The Transportation Security Administration (TSA) now allows some products containing hemp-derived CBD (cannabidiol), and medications such as oils containing CBD approved by the U.S. Food and Drug Administration (FDA), in both carry-on and checked luggage at airports.
This welcome change to the formerly restrictive rules announced Sunday is good news for users of medical marijuana. CBD is the non-psychoactive (meaning it doesn’t produce a “high”) compound in the hemp plant and marijuana plant.
All forms of marijuana were previously prohibited in both checked and carry-on luggage.
The federal government legalized hemp and CBD derived from hemp plants in the 2018 Farm Bill or the Agricultural Improvement Act of 2018.
TSA said as long as travelers have CBD in forms that adhere to the regulations in the Farm Bill, it will permit these on airplanes. TSA announced this change on its website in an updated guidance regarding medical marijuana.
The new regulations allow FDA-approved medical marijuana and products that contain hemp-derived CBD oil. CBD oil is allowed "as long as it is produced within the regulations defined by the law" under the Farm Bill.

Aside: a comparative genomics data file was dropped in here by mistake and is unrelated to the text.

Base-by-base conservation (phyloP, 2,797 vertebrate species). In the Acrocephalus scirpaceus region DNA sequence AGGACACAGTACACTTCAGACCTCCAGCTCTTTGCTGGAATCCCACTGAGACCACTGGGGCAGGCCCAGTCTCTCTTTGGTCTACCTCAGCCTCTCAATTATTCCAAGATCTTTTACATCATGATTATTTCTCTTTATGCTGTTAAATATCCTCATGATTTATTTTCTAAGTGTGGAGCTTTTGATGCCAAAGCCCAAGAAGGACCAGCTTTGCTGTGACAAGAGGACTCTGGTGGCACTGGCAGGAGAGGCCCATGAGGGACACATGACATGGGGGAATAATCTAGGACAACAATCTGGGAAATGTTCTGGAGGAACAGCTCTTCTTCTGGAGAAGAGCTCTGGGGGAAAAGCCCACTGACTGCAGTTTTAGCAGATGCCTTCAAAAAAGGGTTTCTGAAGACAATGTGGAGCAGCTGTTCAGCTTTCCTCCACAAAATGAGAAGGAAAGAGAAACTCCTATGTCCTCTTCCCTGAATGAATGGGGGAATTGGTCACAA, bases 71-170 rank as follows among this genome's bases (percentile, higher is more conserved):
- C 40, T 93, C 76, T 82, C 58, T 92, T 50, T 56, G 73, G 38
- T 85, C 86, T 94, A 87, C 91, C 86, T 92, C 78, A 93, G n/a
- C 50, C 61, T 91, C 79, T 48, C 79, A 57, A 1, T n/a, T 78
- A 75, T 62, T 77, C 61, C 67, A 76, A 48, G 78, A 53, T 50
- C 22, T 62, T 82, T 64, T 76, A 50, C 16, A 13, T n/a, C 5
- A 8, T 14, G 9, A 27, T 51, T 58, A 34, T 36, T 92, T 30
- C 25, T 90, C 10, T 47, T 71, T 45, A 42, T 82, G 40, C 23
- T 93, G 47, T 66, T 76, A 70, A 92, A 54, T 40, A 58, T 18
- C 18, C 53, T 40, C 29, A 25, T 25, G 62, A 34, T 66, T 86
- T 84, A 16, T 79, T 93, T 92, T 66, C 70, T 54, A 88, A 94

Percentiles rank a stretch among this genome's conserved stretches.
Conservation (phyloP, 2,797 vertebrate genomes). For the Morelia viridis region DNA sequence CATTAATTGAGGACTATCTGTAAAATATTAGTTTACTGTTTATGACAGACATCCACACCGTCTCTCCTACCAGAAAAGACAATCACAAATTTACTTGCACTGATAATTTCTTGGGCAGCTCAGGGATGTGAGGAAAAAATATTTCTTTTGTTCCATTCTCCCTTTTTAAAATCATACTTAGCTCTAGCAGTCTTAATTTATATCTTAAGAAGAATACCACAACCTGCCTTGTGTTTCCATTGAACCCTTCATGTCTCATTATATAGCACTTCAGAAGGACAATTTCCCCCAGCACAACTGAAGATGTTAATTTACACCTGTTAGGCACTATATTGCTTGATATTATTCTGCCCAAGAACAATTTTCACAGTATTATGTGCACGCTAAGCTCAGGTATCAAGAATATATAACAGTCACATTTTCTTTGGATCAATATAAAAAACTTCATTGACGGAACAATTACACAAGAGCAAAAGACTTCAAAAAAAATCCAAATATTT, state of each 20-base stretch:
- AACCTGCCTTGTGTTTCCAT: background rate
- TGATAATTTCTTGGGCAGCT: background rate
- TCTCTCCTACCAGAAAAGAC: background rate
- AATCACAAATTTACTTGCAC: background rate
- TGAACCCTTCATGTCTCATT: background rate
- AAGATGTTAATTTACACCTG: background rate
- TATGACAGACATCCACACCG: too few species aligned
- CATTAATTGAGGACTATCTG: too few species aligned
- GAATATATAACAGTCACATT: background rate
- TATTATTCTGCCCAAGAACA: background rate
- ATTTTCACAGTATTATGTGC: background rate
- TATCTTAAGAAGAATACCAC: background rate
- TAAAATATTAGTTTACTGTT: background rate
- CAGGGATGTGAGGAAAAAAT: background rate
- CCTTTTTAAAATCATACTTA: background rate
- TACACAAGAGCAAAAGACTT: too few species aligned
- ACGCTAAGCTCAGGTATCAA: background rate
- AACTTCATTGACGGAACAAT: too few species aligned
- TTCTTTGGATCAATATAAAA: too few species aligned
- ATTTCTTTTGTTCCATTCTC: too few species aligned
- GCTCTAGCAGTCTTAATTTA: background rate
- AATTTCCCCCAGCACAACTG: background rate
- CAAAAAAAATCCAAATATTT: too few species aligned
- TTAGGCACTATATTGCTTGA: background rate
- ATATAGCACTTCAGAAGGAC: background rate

It now says medications containing hemp-derived CBD are legal to take aboard aircraft. The TSA said it “immediately updated” its written guidelines “once we became aware of the issue.”
Experts noted the confusion regarding Epidiolex, an FDA-approved pediatric epilepsy drug containing CBD, prompted the change.
Marijuana in its other non-medical forms, however, won’t be allowed aboard commercial aircraft. Marijuana remains federally illegal, said the TSA. These include some cannabis-infused products and CBD oils that have THC (tetrahydrocannabinol), which remains illegal under federal law.
“Possession of marijuana and certain cannabis infused products, including some Cannabidiol (CBD) oil, remain illegal under federal law,” said the TSA in its website. “TSA officers are required to report any suspected violations of law, including possession of marijuana and certain cannabis infused products.”
It’s not clear how TSA intends to check whether a product contains THC, however.